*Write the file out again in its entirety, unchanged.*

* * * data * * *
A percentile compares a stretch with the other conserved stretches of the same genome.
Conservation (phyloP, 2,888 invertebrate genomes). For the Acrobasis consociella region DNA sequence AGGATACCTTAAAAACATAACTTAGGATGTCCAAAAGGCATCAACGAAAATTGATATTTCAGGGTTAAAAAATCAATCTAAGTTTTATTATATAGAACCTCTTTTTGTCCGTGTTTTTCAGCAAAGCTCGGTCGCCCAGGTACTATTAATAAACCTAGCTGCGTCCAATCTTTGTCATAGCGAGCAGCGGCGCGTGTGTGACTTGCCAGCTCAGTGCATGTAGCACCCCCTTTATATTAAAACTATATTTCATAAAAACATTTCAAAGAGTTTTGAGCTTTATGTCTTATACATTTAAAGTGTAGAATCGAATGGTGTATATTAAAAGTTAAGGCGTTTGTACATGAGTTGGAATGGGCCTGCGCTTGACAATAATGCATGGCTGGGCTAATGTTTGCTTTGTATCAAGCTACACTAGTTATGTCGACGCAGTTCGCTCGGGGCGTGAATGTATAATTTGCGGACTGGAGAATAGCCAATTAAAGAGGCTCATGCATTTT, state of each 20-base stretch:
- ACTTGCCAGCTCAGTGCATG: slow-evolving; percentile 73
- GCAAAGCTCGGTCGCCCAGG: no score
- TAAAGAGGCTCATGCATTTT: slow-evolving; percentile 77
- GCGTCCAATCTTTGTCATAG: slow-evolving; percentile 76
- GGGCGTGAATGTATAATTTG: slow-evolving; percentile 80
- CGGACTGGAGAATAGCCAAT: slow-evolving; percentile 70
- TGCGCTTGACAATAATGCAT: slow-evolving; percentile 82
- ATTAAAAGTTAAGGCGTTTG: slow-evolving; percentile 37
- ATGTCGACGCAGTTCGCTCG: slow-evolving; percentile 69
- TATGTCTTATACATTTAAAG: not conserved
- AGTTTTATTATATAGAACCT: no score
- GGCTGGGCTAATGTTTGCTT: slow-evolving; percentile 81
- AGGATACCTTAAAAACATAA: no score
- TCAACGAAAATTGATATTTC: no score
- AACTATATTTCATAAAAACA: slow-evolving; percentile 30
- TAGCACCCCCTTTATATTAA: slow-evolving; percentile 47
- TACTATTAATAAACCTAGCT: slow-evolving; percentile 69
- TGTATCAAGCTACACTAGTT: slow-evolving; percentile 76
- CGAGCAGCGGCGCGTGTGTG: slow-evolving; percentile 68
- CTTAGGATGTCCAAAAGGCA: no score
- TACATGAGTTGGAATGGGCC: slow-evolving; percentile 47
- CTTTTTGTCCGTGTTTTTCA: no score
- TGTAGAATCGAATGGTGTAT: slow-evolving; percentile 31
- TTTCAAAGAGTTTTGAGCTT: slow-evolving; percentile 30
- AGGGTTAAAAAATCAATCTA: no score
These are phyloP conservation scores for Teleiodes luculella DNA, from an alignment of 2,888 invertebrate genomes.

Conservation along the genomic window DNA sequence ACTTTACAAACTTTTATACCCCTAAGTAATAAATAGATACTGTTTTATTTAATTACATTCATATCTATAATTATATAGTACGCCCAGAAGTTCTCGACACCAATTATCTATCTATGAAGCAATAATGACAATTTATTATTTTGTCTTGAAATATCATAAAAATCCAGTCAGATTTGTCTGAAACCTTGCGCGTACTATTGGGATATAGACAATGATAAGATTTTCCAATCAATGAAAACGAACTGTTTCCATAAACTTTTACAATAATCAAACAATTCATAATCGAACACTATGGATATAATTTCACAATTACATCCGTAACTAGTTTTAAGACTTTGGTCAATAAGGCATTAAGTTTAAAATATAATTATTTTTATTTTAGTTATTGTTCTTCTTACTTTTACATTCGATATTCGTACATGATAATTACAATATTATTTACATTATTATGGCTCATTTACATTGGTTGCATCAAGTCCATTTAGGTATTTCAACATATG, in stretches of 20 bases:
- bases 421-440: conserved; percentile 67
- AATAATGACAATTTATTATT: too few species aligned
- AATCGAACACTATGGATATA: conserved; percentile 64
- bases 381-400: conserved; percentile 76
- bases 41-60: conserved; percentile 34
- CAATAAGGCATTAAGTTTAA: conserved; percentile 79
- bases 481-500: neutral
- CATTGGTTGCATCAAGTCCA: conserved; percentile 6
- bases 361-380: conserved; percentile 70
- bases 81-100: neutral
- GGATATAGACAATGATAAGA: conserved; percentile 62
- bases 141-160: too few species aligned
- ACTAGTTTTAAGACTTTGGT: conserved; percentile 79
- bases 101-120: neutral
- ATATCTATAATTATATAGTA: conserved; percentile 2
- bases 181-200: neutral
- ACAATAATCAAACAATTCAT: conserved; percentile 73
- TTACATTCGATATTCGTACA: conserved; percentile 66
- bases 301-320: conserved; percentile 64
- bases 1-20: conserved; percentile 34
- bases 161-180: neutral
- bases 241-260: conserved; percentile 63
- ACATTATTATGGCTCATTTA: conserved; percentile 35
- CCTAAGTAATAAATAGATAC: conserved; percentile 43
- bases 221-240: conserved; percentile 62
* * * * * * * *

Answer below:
A percentile compares a stretch with the other conserved stretches of the same genome.
Conservation (phyloP, 2,888 invertebrate genomes). For the Acrobasis consociella region DNA sequence AGGATACCTTAAAAACATAACTTAGGATGTCCAAAAGGCATCAACGAAAATTGATATTTCAGGGTTAAAAAATCAATCTAAGTTTTATTATATAGAACCTCTTTTTGTCCGTGTTTTTCAGCAAAGCTCGGTCGCCCAGGTACTATTAATAAACCTAGCTGCGTCCAATCTTTGTCATAGCGAGCAGCGGCGCGTGTGTGACTTGCCAGCTCAGTGCATGTAGCACCCCCTTTATATTAAAACTATATTTCATAAAAACATTTCAAAGAGTTTTGAGCTTTATGTCTTATACATTTAAAGTGTAGAATCGAATGGTGTATATTAAAAGTTAAGGCGTTTGTACATGAGTTGGAATGGGCCTGCGCTTGACAATAATGCATGGCTGGGCTAATGTTTGCTTTGTATCAAGCTACACTAGTTATGTCGACGCAGTTCGCTCGGGGCGTGAATGTATAATTTGCGGACTGGAGAATAGCCAATTAAAGAGGCTCATGCATTTT, state of each 20-base stretch:
- ACTTGCCAGCTCAGTGCATG: slow-evolving; percentile 73
- GCAAAGCTCGGTCGCCCAGG: no score
- TAAAGAGGCTCATGCATTTT: slow-evolving; percentile 77
- GCGTCCAATCTTTGTCATAG: slow-evolving; percentile 76
- GGGCGTGAATGTATAATTTG: slow-evolving; percentile 80
- CGGACTGGAGAATAGCCAAT: slow-evolving; percentile 70
- TGCGCTTGACAATAATGCAT: slow-evolving; percentile 82
- ATTAAAAGTTAAGGCGTTTG: slow-evolving; percentile 37
- ATGTCGACGCAGTTCGCTCG: slow-evolving; percentile 69
- TATGTCTTATACATTTAAAG: not conserved
- AGTTTTATTATATAGAACCT: no score
- GGCTGGGCTAATGTTTGCTT: slow-evolving; percentile 81
- AGGATACCTTAAAAACATAA: no score
- TCAACGAAAATTGATATTTC: no score
- AACTATATTTCATAAAAACA: slow-evolving; percentile 30
- TAGCACCCCCTTTATATTAA: slow-evolving; percentile 47
- TACTATTAATAAACCTAGCT: slow-evolving; percentile 69
- TGTATCAAGCTACACTAGTT: slow-evolving; percentile 76
- CGAGCAGCGGCGCGTGTGTG: slow-evolving; percentile 68
- CTTAGGATGTCCAAAAGGCA: no score
- TACATGAGTTGGAATGGGCC: slow-evolving; percentile 47
- CTTTTTGTCCGTGTTTTTCA: no score
- TGTAGAATCGAATGGTGTAT: slow-evolving; percentile 31
- TTTCAAAGAGTTTTGAGCTT: slow-evolving; percentile 30
- AGGGTTAAAAAATCAATCTA: no score
These are phyloP conservation scores for Teleiodes luculella DNA, from an alignment of 2,888 invertebrate genomes.

Conservation along the genomic window DNA sequence ACTTTACAAACTTTTATACCCCTAAGTAATAAATAGATACTGTTTTATTTAATTACATTCATATCTATAATTATATAGTACGCCCAGAAGTTCTCGACACCAATTATCTATCTATGAAGCAATAATGACAATTTATTATTTTGTCTTGAAATATCATAAAAATCCAGTCAGATTTGTCTGAAACCTTGCGCGTACTATTGGGATATAGACAATGATAAGATTTTCCAATCAATGAAAACGAACTGTTTCCATAAACTTTTACAATAATCAAACAATTCATAATCGAACACTATGGATATAATTTCACAATTACATCCGTAACTAGTTTTAAGACTTTGGTCAATAAGGCATTAAGTTTAAAATATAATTATTTTTATTTTAGTTATTGTTCTTCTTACTTTTACATTCGATATTCGTACATGATAATTACAATATTATTTACATTATTATGGCTCATTTACATTGGTTGCATCAAGTCCATTTAGGTATTTCAACATATG, in stretches of 20 bases:
- bases 421-440: conserved; percentile 67
- AATAATGACAATTTATTATT: too few species aligned
- AATCGAACACTATGGATATA: conserved; percentile 64
- bases 381-400: conserved; percentile 76
- bases 41-60: conserved; percentile 34
- CAATAAGGCATTAAGTTTAA: conserved; percentile 79
- bases 481-500: neutral
- CATTGGTTGCATCAAGTCCA: conserved; percentile 6
- bases 361-380: conserved; percentile 70
- bases 81-100: neutral
- GGATATAGACAATGATAAGA: conserved; percentile 62
- bases 141-160: too few species aligned
- ACTAGTTTTAAGACTTTGGT: conserved; percentile 79
- bases 101-120: neutral
- ATATCTATAATTATATAGTA: conserved; percentile 2
- bases 181-200: neutral
- ACAATAATCAAACAATTCAT: conserved; percentile 73
- TTACATTCGATATTCGTACA: conserved; percentile 66
- bases 301-320: conserved; percentile 64
- bases 1-20: conserved; percentile 34
- bases 161-180: neutral
- bases 241-260: conserved; percentile 63
- ACATTATTATGGCTCATTTA: conserved; percentile 35
- CCTAAGTAATAAATAGATAC: conserved; percentile 43
- bases 221-240: conserved; percentile 62